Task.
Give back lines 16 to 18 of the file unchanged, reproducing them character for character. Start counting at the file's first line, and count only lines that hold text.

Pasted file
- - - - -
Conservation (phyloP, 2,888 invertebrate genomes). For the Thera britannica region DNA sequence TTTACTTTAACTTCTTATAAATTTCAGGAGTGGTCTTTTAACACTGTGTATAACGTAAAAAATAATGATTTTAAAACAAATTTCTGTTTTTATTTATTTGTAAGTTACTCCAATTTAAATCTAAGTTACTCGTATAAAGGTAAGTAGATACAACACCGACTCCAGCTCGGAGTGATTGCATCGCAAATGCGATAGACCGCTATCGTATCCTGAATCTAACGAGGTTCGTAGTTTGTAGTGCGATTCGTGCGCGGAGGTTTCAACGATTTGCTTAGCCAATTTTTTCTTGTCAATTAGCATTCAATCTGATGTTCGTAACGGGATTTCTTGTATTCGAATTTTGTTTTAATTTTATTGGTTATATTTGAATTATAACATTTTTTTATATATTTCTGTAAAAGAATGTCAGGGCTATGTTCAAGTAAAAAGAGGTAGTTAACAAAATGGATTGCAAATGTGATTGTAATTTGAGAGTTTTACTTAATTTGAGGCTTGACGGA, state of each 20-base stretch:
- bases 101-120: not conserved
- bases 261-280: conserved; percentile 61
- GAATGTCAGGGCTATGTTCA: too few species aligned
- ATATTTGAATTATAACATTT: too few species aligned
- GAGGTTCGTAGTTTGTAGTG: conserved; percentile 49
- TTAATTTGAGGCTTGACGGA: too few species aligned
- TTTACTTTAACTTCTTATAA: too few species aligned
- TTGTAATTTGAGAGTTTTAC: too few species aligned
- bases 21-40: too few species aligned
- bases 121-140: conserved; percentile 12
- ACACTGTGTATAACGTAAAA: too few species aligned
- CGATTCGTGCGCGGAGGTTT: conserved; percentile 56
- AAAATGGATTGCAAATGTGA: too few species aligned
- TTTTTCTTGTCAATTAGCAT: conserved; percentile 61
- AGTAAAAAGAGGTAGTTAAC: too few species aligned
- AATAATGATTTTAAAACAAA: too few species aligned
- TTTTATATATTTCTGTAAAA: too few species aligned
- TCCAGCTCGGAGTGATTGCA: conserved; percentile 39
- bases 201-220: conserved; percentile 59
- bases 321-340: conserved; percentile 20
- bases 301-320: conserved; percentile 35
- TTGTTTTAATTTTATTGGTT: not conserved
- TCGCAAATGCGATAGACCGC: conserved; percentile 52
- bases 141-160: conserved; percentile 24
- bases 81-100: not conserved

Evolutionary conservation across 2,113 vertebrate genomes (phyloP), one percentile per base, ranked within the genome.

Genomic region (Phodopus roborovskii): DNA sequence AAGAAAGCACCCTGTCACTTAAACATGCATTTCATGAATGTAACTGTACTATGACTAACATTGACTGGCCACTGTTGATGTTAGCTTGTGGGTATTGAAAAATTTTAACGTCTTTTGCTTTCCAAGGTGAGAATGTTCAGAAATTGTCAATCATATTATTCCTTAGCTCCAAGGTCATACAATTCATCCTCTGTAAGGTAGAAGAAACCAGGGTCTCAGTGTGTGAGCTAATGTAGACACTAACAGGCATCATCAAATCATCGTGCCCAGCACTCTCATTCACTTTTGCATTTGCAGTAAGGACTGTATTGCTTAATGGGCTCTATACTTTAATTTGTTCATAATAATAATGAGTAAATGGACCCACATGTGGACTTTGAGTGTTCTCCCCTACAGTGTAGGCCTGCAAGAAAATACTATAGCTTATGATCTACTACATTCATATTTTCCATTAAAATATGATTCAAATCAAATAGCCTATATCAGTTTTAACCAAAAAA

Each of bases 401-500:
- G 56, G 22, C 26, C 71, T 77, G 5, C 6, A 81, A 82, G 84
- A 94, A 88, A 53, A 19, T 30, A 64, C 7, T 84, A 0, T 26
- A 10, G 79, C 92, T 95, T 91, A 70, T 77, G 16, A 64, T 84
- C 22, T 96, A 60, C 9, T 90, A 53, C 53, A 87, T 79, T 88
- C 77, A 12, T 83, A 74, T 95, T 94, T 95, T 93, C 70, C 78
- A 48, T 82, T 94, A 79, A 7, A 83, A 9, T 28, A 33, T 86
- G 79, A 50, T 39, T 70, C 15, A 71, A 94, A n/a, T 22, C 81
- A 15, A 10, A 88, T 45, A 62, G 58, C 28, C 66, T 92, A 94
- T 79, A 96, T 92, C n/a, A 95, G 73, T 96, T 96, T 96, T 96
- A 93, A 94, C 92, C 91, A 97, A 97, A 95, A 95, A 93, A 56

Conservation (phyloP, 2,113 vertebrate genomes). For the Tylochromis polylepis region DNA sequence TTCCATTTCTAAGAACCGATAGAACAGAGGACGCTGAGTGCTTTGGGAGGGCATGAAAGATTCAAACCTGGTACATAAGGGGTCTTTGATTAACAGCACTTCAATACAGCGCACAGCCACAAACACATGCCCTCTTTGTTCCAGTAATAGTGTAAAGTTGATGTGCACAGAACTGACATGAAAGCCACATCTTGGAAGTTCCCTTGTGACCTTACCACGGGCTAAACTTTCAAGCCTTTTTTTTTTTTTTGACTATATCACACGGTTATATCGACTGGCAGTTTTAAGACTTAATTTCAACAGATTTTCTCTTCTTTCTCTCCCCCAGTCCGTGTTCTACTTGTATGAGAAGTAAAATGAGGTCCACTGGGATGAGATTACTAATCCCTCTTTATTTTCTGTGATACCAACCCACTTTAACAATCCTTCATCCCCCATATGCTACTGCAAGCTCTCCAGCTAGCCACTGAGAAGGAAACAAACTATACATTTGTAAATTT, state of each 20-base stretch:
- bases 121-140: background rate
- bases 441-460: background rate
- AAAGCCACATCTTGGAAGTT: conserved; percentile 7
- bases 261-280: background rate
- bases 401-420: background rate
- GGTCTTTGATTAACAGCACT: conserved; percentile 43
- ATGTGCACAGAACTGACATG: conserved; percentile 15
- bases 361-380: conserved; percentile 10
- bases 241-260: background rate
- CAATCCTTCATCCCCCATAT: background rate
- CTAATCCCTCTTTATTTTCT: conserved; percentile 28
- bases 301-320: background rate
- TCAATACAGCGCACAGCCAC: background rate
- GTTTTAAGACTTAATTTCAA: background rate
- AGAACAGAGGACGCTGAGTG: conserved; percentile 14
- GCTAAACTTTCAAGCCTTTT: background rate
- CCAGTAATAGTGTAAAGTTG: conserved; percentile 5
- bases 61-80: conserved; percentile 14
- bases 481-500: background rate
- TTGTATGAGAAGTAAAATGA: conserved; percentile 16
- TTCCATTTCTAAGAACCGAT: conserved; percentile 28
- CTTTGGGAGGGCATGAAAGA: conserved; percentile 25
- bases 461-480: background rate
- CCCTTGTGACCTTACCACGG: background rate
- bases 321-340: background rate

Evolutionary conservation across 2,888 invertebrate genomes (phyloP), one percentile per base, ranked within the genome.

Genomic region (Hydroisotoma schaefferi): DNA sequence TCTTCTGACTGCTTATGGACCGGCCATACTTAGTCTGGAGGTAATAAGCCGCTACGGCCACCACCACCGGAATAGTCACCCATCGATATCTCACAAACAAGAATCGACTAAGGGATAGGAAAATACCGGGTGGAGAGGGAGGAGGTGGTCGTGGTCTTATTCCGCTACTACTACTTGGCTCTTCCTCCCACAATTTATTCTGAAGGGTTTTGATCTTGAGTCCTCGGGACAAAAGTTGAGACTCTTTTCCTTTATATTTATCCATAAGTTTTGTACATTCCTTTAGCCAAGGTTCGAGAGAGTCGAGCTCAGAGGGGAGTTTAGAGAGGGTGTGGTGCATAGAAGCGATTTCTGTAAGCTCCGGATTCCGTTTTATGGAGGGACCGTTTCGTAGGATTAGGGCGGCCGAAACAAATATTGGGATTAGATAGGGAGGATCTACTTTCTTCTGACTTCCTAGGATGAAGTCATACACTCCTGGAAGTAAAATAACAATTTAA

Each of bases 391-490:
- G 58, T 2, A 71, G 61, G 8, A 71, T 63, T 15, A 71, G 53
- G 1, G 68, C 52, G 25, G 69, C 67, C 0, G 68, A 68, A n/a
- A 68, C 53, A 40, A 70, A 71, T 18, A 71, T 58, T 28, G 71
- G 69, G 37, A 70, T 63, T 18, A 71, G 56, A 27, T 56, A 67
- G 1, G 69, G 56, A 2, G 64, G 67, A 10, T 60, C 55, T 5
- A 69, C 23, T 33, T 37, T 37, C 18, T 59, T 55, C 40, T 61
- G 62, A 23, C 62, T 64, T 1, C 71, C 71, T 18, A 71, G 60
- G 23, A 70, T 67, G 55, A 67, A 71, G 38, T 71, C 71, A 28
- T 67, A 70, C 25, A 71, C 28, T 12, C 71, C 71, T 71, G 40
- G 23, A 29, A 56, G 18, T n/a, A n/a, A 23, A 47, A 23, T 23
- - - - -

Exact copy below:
- AGTAAAAAGAGGTAGTTAAC: too few species aligned
- AATAATGATTTTAAAACAAA: too few species aligned
- TTTTATATATTTCTGTAAAA: too few species aligned